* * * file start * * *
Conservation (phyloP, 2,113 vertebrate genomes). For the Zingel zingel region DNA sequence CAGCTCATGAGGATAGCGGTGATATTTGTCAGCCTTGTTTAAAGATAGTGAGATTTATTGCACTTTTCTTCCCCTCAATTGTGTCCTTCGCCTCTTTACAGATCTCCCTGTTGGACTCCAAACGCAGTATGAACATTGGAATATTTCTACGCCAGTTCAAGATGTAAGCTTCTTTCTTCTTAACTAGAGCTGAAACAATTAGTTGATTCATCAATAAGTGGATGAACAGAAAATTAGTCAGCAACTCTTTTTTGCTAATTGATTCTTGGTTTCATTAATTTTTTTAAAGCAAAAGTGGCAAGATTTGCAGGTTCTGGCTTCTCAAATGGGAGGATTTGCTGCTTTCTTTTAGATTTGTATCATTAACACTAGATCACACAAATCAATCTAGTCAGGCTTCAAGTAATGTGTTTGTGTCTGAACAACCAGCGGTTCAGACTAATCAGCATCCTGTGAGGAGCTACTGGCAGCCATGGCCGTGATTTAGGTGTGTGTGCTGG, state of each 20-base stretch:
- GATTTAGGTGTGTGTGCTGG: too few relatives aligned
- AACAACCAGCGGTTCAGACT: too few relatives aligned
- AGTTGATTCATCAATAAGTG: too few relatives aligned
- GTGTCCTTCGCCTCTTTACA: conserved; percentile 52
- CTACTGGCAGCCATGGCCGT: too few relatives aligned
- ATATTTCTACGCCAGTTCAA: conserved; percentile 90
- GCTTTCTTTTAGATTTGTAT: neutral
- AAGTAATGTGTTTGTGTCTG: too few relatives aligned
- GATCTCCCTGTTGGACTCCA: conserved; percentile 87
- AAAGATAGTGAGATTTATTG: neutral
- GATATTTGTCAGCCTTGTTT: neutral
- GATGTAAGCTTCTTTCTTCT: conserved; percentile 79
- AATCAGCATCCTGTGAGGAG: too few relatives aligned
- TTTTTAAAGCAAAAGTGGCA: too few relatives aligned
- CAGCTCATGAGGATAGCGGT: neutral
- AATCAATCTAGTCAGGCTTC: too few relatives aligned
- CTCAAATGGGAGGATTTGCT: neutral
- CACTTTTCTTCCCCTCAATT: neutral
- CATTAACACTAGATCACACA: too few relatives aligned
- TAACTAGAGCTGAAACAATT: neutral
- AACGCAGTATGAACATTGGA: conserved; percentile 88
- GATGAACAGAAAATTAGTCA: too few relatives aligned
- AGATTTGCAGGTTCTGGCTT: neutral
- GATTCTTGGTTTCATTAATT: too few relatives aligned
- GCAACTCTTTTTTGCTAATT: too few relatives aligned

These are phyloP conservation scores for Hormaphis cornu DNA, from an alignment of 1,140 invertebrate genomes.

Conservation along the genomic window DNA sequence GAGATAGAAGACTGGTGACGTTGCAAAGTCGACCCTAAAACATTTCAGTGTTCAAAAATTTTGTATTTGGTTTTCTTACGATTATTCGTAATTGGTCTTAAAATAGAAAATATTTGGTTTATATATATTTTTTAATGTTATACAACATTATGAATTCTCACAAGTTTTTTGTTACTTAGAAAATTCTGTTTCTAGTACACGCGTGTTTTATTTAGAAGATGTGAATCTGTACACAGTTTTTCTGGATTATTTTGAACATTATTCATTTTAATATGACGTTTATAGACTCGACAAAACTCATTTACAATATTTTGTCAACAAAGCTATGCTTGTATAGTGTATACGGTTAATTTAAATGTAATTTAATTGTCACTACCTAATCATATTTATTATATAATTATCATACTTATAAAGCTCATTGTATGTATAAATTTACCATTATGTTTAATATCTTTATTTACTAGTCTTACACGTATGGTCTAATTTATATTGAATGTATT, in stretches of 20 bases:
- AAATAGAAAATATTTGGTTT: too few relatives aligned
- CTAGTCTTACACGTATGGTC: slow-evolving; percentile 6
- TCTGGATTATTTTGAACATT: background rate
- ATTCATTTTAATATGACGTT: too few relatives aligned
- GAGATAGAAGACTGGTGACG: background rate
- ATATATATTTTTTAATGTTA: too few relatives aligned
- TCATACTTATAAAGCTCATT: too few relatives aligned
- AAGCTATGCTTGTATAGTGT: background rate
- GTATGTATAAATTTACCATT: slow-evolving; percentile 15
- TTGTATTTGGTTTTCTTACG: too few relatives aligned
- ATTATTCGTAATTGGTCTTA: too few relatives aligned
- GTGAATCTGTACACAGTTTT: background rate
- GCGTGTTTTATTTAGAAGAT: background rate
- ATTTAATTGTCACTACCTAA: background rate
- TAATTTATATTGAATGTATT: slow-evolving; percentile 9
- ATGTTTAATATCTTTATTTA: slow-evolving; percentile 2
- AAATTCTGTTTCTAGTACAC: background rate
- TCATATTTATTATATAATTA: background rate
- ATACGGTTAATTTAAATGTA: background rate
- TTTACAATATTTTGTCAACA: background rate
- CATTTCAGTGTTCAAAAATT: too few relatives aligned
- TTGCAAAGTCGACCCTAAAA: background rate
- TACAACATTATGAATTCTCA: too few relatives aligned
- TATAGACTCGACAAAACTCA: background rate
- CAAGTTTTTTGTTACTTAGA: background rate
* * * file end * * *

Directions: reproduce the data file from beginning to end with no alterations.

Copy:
Conservation (phyloP, 2,113 vertebrate genomes). For the Zingel zingel region DNA sequence CAGCTCATGAGGATAGCGGTGATATTTGTCAGCCTTGTTTAAAGATAGTGAGATTTATTGCACTTTTCTTCCCCTCAATTGTGTCCTTCGCCTCTTTACAGATCTCCCTGTTGGACTCCAAACGCAGTATGAACATTGGAATATTTCTACGCCAGTTCAAGATGTAAGCTTCTTTCTTCTTAACTAGAGCTGAAACAATTAGTTGATTCATCAATAAGTGGATGAACAGAAAATTAGTCAGCAACTCTTTTTTGCTAATTGATTCTTGGTTTCATTAATTTTTTTAAAGCAAAAGTGGCAAGATTTGCAGGTTCTGGCTTCTCAAATGGGAGGATTTGCTGCTTTCTTTTAGATTTGTATCATTAACACTAGATCACACAAATCAATCTAGTCAGGCTTCAAGTAATGTGTTTGTGTCTGAACAACCAGCGGTTCAGACTAATCAGCATCCTGTGAGGAGCTACTGGCAGCCATGGCCGTGATTTAGGTGTGTGTGCTGG, state of each 20-base stretch:
- GATTTAGGTGTGTGTGCTGG: too few relatives aligned
- AACAACCAGCGGTTCAGACT: too few relatives aligned
- AGTTGATTCATCAATAAGTG: too few relatives aligned
- GTGTCCTTCGCCTCTTTACA: conserved; percentile 52
- CTACTGGCAGCCATGGCCGT: too few relatives aligned
- ATATTTCTACGCCAGTTCAA: conserved; percentile 90
- GCTTTCTTTTAGATTTGTAT: neutral
- AAGTAATGTGTTTGTGTCTG: too few relatives aligned
- GATCTCCCTGTTGGACTCCA: conserved; percentile 87
- AAAGATAGTGAGATTTATTG: neutral
- GATATTTGTCAGCCTTGTTT: neutral
- GATGTAAGCTTCTTTCTTCT: conserved; percentile 79
- AATCAGCATCCTGTGAGGAG: too few relatives aligned
- TTTTTAAAGCAAAAGTGGCA: too few relatives aligned
- CAGCTCATGAGGATAGCGGT: neutral
- AATCAATCTAGTCAGGCTTC: too few relatives aligned
- CTCAAATGGGAGGATTTGCT: neutral
- CACTTTTCTTCCCCTCAATT: neutral
- CATTAACACTAGATCACACA: too few relatives aligned
- TAACTAGAGCTGAAACAATT: neutral
- AACGCAGTATGAACATTGGA: conserved; percentile 88
- GATGAACAGAAAATTAGTCA: too few relatives aligned
- AGATTTGCAGGTTCTGGCTT: neutral
- GATTCTTGGTTTCATTAATT: too few relatives aligned
- GCAACTCTTTTTTGCTAATT: too few relatives aligned

These are phyloP conservation scores for Hormaphis cornu DNA, from an alignment of 1,140 invertebrate genomes.

Conservation along the genomic window DNA sequence GAGATAGAAGACTGGTGACGTTGCAAAGTCGACCCTAAAACATTTCAGTGTTCAAAAATTTTGTATTTGGTTTTCTTACGATTATTCGTAATTGGTCTTAAAATAGAAAATATTTGGTTTATATATATTTTTTAATGTTATACAACATTATGAATTCTCACAAGTTTTTTGTTACTTAGAAAATTCTGTTTCTAGTACACGCGTGTTTTATTTAGAAGATGTGAATCTGTACACAGTTTTTCTGGATTATTTTGAACATTATTCATTTTAATATGACGTTTATAGACTCGACAAAACTCATTTACAATATTTTGTCAACAAAGCTATGCTTGTATAGTGTATACGGTTAATTTAAATGTAATTTAATTGTCACTACCTAATCATATTTATTATATAATTATCATACTTATAAAGCTCATTGTATGTATAAATTTACCATTATGTTTAATATCTTTATTTACTAGTCTTACACGTATGGTCTAATTTATATTGAATGTATT, in stretches of 20 bases:
- AAATAGAAAATATTTGGTTT: too few relatives aligned
- CTAGTCTTACACGTATGGTC: slow-evolving; percentile 6
- TCTGGATTATTTTGAACATT: background rate
- ATTCATTTTAATATGACGTT: too few relatives aligned
- GAGATAGAAGACTGGTGACG: background rate
- ATATATATTTTTTAATGTTA: too few relatives aligned
- TCATACTTATAAAGCTCATT: too few relatives aligned
- AAGCTATGCTTGTATAGTGT: background rate
- GTATGTATAAATTTACCATT: slow-evolving; percentile 15
- TTGTATTTGGTTTTCTTACG: too few relatives aligned
- ATTATTCGTAATTGGTCTTA: too few relatives aligned
- GTGAATCTGTACACAGTTTT: background rate
- GCGTGTTTTATTTAGAAGAT: background rate
- ATTTAATTGTCACTACCTAA: background rate
- TAATTTATATTGAATGTATT: slow-evolving; percentile 9
- ATGTTTAATATCTTTATTTA: slow-evolving; percentile 2
- AAATTCTGTTTCTAGTACAC: background rate
- TCATATTTATTATATAATTA: background rate
- ATACGGTTAATTTAAATGTA: background rate
- TTTACAATATTTTGTCAACA: background rate
- CATTTCAGTGTTCAAAAATT: too few relatives aligned
- TTGCAAAGTCGACCCTAAAA: background rate
- TACAACATTATGAATTCTCA: too few relatives aligned
- TATAGACTCGACAAAACTCA: background rate
- CAAGTTTTTTGTTACTTAGA: background rate